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Simvastatin-Nicotinamide Co-Crystals: Formation, Pharmaceutical Characterization and in vivo Profile

Authors Khan FM, Ahmad M, Idrees HA

Received 4 July 2020

Accepted for publication 25 September 2020

Published 19 October 2020 Volume 2020:14 Pages 4303—4313

DOI https://doi.org/10.2147/DDDT.S270742

Checked for plagiarism Yes

Review by Single anonymous peer review

Peer reviewer comments 2

Editor who approved publication: Dr Anastasios Lymperopoulos


Fahad Mehmood Khan,1 Mahmood Ahmad,2 Hafiz Arfat Idrees1

1Faculty of Pharmacy and Alternative Medicine, The Islamia University of Bahawalpur, Punjab 63100, Pakistan; 2Faculty of Pharmacy, University of Central Punjab, Punjab 54000, Pakistan

Correspondence: Mahmood Ahmad Tel +92 300 9682258
Email ma786_786@yahoo.com

Purpose: To enhance the solubility and dissolution profile of simvastatin (SIM) through co-crystallization with varying ratios of nicotinamide (NIC) using various co-methods.
Materials and Methods: Twelve SIM:NIC co-crystal formulations (F01–F12) were prepared using dry grinding, slurry, liquid-assisted grinding, and solvent-evaporation methods, and their properties compared. Optimized formulations were selected on the basis of dissolution profiles and solubility for in vivo studies. The angle of repose, Carr Index and Hausner ratio were calculated to evaluate flow properties. Differential light scattering (DLS) was used to estimate particle-size distribution. Scanning electron microscopy (SEM) was employed to evaluate surface morphology. Thermal analyses and Fourier-transform infrared (FTIR) spectroscopy were used to determine the ranges of thermal stability and physical interaction of formulated co-crystals. X-ray powder diffraction (XPD) spectroscopy was used to determine the crystalline nature. Solubility and dissolution studies were undertaken to determine in vitro drug-release behaviors.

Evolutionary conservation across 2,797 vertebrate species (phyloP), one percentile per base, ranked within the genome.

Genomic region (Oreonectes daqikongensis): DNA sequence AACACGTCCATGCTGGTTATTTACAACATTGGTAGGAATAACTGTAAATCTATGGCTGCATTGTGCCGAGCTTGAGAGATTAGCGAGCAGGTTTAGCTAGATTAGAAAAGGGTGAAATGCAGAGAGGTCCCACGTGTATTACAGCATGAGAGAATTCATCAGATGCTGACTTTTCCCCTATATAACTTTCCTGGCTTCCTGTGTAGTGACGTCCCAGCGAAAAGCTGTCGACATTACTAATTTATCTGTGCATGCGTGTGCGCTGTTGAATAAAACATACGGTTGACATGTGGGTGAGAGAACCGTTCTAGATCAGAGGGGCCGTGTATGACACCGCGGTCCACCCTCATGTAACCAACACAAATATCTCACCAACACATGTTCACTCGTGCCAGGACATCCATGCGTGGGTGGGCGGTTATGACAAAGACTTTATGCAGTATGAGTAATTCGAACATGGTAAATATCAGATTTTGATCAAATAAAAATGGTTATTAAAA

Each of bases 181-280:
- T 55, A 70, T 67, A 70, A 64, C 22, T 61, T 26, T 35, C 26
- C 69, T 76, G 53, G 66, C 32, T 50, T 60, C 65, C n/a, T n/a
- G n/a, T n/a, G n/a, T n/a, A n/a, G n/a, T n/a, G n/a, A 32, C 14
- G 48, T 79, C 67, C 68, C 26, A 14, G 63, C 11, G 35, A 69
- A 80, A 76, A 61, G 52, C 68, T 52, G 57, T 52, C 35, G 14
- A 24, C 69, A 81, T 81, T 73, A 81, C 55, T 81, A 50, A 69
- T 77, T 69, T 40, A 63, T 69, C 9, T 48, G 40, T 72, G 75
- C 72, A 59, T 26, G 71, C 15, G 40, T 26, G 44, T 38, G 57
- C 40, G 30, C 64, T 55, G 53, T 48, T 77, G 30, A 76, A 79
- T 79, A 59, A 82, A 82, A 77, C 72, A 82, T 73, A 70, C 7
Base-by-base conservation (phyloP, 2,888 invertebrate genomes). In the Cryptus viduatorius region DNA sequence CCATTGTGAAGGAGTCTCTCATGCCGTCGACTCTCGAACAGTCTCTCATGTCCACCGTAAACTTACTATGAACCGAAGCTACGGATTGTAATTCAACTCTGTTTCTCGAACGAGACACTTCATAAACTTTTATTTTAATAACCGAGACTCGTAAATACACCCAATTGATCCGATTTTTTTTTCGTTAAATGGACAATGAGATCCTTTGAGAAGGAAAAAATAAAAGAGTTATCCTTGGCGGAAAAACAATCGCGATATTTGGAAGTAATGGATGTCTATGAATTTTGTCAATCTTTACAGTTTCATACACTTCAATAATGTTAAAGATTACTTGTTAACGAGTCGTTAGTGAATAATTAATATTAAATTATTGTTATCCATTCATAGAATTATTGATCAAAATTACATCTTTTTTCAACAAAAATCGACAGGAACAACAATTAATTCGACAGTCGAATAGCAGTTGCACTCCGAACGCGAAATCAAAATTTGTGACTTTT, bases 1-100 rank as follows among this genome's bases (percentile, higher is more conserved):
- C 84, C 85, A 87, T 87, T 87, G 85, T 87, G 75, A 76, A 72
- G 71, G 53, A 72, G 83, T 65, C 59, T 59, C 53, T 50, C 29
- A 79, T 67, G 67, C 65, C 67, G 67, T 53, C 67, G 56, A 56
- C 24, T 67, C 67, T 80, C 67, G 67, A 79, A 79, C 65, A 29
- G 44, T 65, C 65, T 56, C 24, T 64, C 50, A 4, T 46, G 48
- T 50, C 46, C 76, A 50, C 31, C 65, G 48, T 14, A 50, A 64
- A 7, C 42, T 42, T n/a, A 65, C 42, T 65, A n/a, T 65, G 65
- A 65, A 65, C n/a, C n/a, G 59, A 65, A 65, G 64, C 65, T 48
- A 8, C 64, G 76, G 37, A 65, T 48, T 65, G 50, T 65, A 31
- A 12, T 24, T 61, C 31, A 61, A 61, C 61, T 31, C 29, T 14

Results: Micromeritic analyses revealed the good flow properties of formulated co-crystals. DLS showed the particle size of co-crystals to be in the nanometer range. SEM revealed that the co-crystals were regular cubes. Thermal studies showed the stability of co-crystals at > 300°C. FTIR spectroscopy revealed minor shifts of various peaks. XPD spectroscopy demonstrated co-crystal formation. The formulations exhibited an improved dissolution profile with marked improvements in solubility. In vivo studies showed a 2.4-fold increase in Cmax whereas total AUC(0–∞) was increased 4.75-fold as compared with that of SIM tablets.
Conclusion: Co-crystallization with NIC improved the solubility and dissolution profile and, hence, the bioavailability of the poorly water-soluble drug SIM.

Keywords: pharmacokinetics, solubility enhancement, simvastatin, nicotinamide, co-crystal

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